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If photons have no mass, then how can they travel the speed of light?

  1. Jul 18, 2008 #1
    im compfuzzled.
     
  2. jcsd
  3. Jul 18, 2008 #2

    CompuChip

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    Short answer: Precisely because they have no mass :smile:

    Long answer: By "no mass" you probably mean "no rest mass". Your question is almost a FAQ in these forums, I'm sure if you search you'll find loads of relevant threads (I recall in particular this recent one).
    [edit]Also this and this thread may be useful.[/edit]

    [edit (2)]I didn't know the word compfuzzled, but I like it. Does it actually exist?[/edit]
     
  4. Jul 18, 2008 #3
    thnx...so ,because its moving, it has energy(kinetic energy)?
     
  5. Jul 18, 2008 #4

    CompuChip

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    I don't think kinetic energy is the correct word, it's nothing like [itex]\frac12 m v^2[/itex] (of course, because there is a mass in there). The energy of a photon depends on its wave length. I added two more threads in an edit of my first post.
     
  6. Jul 18, 2008 #5
    okay i saw that. so it has energy because e=mc2...?
     
  7. Jul 18, 2008 #6

    Fredrik

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    Yes and no. Most of us prefer to write [itex]E^2=\vec p^2c^2+m^2c^4[/itex], where E is the energy, p is the momentum and m is the mass. Some people would write m0 instead of m on the right-hand side, and define m (yes, define is the right word) by saying that this is equal to [itex]m^2c^4[/itex]. They would call m the "mass" and m0 the "rest mass".
     
  8. Jul 18, 2008 #7

    Hootenanny

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    [itex]E=mc^2[/itex] is often quoted as Einstein's energy equation, but it isn't really the full equation. The full relationship for the energy of a particle is given by:

    [tex]E^2 = \left(m_0c^2\right)^2 + \left(pc\right)^2[/tex]

    Where [itex]m_0[/itex] is the invariant or "rest" mass of the particle and [itex]p[/itex] is it's momentum. The first term of the expression is sometimes called the "rest energy" of a particle, because that is the energy that the particle has as measured from a reference frame stationary relative to it.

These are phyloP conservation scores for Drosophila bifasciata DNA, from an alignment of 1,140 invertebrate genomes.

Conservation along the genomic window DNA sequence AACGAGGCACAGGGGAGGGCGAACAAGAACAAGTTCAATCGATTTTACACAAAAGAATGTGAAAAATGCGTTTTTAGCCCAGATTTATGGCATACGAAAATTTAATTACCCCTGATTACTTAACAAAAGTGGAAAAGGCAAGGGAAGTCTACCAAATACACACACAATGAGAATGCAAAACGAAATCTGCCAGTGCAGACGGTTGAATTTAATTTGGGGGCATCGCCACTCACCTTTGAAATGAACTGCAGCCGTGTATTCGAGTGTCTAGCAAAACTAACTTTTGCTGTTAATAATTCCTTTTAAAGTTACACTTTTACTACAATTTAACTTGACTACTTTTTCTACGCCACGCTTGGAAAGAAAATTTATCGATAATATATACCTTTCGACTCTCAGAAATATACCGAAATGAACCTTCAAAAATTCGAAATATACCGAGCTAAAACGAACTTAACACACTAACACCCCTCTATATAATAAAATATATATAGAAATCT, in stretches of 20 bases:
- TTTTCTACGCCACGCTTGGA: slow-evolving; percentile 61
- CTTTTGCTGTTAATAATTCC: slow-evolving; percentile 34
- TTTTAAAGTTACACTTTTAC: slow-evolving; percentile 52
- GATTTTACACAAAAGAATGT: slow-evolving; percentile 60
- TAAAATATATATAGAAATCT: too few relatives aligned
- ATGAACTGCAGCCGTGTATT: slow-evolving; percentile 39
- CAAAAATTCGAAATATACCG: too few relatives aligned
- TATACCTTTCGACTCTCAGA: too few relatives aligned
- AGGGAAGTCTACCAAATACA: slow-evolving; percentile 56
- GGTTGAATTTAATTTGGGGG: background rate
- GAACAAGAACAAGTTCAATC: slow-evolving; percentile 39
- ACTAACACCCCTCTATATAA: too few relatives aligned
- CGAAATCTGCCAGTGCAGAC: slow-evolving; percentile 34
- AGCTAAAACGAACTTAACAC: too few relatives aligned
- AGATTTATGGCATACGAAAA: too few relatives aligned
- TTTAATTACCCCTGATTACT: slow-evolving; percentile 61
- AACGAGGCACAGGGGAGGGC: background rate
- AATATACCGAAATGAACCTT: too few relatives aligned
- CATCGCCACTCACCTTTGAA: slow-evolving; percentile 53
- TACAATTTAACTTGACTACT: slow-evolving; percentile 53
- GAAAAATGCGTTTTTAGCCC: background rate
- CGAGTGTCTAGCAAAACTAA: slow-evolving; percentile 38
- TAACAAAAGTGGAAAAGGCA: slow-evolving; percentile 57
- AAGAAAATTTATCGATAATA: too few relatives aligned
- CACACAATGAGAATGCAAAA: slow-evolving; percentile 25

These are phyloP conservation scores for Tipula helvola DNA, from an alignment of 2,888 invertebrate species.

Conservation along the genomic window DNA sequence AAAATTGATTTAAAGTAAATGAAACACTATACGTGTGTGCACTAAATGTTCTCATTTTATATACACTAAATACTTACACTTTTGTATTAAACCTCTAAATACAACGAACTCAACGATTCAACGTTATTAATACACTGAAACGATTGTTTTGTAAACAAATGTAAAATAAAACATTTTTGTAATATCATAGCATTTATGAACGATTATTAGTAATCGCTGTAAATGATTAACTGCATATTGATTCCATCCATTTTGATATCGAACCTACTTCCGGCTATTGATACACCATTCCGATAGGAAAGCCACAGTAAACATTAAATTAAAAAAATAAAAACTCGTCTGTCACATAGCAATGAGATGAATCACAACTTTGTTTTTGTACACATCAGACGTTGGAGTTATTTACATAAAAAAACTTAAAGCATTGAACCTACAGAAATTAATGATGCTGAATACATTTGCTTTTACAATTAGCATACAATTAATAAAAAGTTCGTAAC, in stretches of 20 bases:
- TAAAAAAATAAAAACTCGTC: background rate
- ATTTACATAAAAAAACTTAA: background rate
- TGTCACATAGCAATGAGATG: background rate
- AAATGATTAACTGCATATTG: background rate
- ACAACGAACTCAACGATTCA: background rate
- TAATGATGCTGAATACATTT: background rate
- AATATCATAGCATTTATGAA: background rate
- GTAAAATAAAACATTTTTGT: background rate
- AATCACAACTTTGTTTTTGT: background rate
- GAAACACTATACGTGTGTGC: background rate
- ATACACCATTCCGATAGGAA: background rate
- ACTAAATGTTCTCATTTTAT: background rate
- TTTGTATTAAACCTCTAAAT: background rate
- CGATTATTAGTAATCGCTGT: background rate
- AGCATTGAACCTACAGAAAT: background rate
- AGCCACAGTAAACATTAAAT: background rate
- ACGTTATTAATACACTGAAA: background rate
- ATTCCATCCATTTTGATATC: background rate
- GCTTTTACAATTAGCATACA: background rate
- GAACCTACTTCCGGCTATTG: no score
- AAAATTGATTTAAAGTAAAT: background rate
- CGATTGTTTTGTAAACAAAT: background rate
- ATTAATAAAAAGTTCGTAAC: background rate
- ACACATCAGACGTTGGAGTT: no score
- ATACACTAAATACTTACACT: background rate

Now, photons have zero mass and therefore the first term disappears, i.e. the photon has no "rest energy". We are now simply left with:

    [tex]E = pc[/tex]

    So all the photon's energy is in fact due to the photon's motion, as you have said previously.
     
  9. Jul 18, 2008 #8
    i realised that wasntthe entire equation. i just shortened it to make it easy. is that taboo around here?lol
     
  10. Jul 18, 2008 #9

    Hootenanny

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    No not at all, I just thought that the full equation clarified the explanation somewhat. In fact your equation [itex]E=mc^2[/itex] can be considered complete if one considers [itex]m[/itex] as relativistic mass rather than invariant mass.
     
    Last edited: Jul 18, 2008
  11. Jul 18, 2008 #10
    okay...im only a high schooler who studies physics in their spare time, and ill be taking it as a classfor the first time next year. i hardly know calculus and all these equations.
     
  12. Jan 6, 2011 #11
    How to photons, that have no mass, travel in a wave?

    Sorry if the question is a bit simple, im not a physicist by profession. I seek to understand how a photon can move if it has 0 mass. Is it that photons aquire some sort of "mass" and thus can move (therefore fulfilling newtons laws)? I understand that we dont know what "mass" really is but I am perplexed as to how a photon moves in spacetime. Any answers would be appreciated.